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DISCLAIMER: All film criticism is extremely subjective and there is no such thing as the definitive list of the Greatest (English-language) Films. Great Films can't be measured scientifically because greatness is extremely subjective. Just because we like a film doesn't mean that you will like it as well. Please feel free to leave us a comment with the films that you think are the greatest which we have not included on our list.

Not only was 1950 a big year for movies but it was also a big year for actors making their film debuts and the deaths of some truly great talent. Here is a snap shot of the American film industry.

Making Their Film Debuts:

  • Marlon Brando – The Men
  • Tippi Hedren – The Petty Girl
  • Sophia Loren – Totò Tarzan
  • Peter Sellers – The Black Rose
  • Robert Wagner – The Happy Years


Top-grossing Films

1.King Solomon’s MinesMGM$9,955,000
2.All About EveFox$8,400,000
3.Walt Disney’s CinderellaDisney$8,000,000
4.Annie Get Your GunMGM$7,756,000
5.Father of the BrideMGM$6,084,000
6.Sunset BoulevardParamount$5,000,000
7.Born YesterdayColumbia$4,150,000
8.Wabash AvenueFox$4,054,000
9.At War with the ArmyParamount$3,100,000
10.My Blue HeavenFox$3,000,000


Academy Award Winners

Best Picture: All About Eve – 20th Century-Fox

Best Director: Joseph L. Mankiewicz – All About Eve

Best Actor: José FerrerCyrano de Bergerac

Best Actress: Judy Holliday – Born Yesterday

Best Supporting Actor: George SandersAll About Eve

Best Supporting Actress: Josephine HullHarvey


Top Ten Money Making Stars

1.John Wayne
2.Bob Hope
3.Bing Crosby
4.Betty Grable
5.James Stewart
6. (tie)Bud Abbott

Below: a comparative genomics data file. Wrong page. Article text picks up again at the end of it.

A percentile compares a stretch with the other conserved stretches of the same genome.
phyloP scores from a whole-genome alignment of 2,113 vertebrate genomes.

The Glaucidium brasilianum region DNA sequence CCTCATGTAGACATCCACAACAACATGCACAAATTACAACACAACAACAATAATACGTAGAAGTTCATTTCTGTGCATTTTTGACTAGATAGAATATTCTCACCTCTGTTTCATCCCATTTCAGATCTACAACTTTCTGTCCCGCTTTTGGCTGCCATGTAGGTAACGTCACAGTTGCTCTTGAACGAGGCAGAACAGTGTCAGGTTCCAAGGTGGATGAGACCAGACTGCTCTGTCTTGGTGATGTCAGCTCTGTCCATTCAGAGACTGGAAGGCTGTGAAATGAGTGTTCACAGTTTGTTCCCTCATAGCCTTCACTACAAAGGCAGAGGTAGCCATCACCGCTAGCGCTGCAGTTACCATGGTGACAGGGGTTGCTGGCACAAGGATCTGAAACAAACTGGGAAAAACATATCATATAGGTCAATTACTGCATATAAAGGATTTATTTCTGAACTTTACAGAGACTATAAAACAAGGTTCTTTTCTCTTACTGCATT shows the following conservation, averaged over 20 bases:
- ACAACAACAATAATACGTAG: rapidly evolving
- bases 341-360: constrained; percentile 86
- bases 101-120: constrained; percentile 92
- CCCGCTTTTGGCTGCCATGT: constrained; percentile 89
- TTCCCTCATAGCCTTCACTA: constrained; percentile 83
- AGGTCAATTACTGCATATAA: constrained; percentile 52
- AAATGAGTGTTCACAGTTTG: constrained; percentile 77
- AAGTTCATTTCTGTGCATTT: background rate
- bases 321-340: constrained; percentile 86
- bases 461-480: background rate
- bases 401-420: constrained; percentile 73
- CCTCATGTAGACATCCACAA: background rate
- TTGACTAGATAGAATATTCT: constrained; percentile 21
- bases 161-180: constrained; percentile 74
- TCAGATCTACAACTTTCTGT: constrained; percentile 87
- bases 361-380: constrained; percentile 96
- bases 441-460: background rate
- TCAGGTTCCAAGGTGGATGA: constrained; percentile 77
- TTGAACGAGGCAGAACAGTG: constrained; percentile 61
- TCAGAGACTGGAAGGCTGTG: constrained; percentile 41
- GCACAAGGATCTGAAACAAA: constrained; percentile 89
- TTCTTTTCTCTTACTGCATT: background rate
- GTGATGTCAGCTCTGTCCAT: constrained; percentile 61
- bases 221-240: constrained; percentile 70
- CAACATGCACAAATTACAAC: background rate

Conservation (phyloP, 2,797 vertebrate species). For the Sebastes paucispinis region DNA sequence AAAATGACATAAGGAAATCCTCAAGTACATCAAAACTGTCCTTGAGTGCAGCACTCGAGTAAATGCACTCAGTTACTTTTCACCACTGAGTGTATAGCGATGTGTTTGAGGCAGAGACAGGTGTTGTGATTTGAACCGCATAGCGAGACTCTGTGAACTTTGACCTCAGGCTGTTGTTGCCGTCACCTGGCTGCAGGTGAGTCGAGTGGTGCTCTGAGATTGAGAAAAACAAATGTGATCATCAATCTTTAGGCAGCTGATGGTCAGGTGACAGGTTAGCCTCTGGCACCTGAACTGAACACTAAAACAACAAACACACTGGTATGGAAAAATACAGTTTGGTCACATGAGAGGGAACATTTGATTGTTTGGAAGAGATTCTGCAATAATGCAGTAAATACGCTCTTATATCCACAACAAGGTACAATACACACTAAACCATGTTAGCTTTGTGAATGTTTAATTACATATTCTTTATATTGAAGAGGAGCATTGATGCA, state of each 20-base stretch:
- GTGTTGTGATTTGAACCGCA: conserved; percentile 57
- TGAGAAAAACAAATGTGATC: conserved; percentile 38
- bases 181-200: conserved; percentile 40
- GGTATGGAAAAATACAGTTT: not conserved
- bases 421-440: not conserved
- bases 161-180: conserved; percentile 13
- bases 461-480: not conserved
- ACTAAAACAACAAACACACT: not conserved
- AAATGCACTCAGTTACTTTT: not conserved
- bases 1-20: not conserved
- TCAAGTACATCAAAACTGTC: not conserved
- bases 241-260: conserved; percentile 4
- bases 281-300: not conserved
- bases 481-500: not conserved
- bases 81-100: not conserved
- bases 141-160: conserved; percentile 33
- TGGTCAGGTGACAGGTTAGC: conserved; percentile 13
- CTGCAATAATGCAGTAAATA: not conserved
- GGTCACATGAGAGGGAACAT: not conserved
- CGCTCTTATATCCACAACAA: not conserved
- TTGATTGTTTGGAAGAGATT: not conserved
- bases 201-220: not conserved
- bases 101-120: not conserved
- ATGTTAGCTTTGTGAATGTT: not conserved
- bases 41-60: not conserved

Lou Costello
7.Clifton Webb
8.Esther Williams
9.Spencer Tracy
10.Randolph Scott


Among Those Who Died In 1950:

  • Emil Jannings, 65, Swiss-born German actor, The Blue Angel, The Last Laugh
  • John M. Stahl, 63, American film director and producer, Leave Her to Heaven, Imitation of Life
  • Corinne Luchaire, 28, French actress, Prison Without Bars, Conflict
  • Marguerite De La Motte, 47, American actress, The Mark of Zorro, The Iron Mask
  • Frank Buck, 66, American actor and animal expert, Bring ‘Em Back Alive, Africa Screams
  • Walter Huston, 67, American Academy Award-winning actor, The Treasure of the Sierra Madre, Dodsworth
  • Ernst Laemmle, 49, German director and screenwriter, The Phantom of the Opera, The Palm Beach Story
  • Jane Cowl, 66, American actress, No Man of Her Own, Payment on Demand
  • Sara Allgood, 69, Irish actress, How Green Was My Valley, The Lodger
  • Al Jolson, 64, Lithuanian-born American actor, singer, entertainer, The Jazz Singer, Rhapsody in Blue, The Singing Fool
  • Maurice Costello, 73, American actor, Du Barry Was a Lady, Tin Pan Alley
  • James Kevin McGuinness, 56, Irish producer and screenwriter, Madame X, Rio Grande
  • William Garwood, 66, American silent-film actor and director, The Cowboy Millionaire, Proxy Husband

The Greatest Films of 1950




Poster for the movie "All About Eve"

© 1950 Twentieth Century Fox Film Corporation − All right reserved.

All About Eve

D: Joseph L. Mankiewicz

Much-loved, acerbic drama of theatre life. Wit and sarcasm reign supreme (e.g., “Fasten your seat belts. It’s going to be a bumpy night”) and George Sanders is perfect as Addison De Witt – a cynical, egotistical columnist/critic. The literate Best Picture-winning film features Bette Davis as aging, bitchy accomplished star Margo Channing who takes the seemingly-naive and innocent fan Eve (Anne Baxter) under her wing. As the film opens, the rising, unscrupulous star accepts an award for best newcomer on the Broadway scene. Then, in a flashback, we see the shameless starlet insinuating herself into the life of her idol, and scheming to steal her theatrical roles and her lover Bill (Gary Merrill). By ruthlessly exploiting the older woman’s kindness and hospitality, she manages to achieve her present success while almost destroying the veteran star in the process. The ending of the film returns to the awards banquet to find the starlet clinging to her trophy, with another fan in the wings. Also with Marilyn Monroe in a bit part.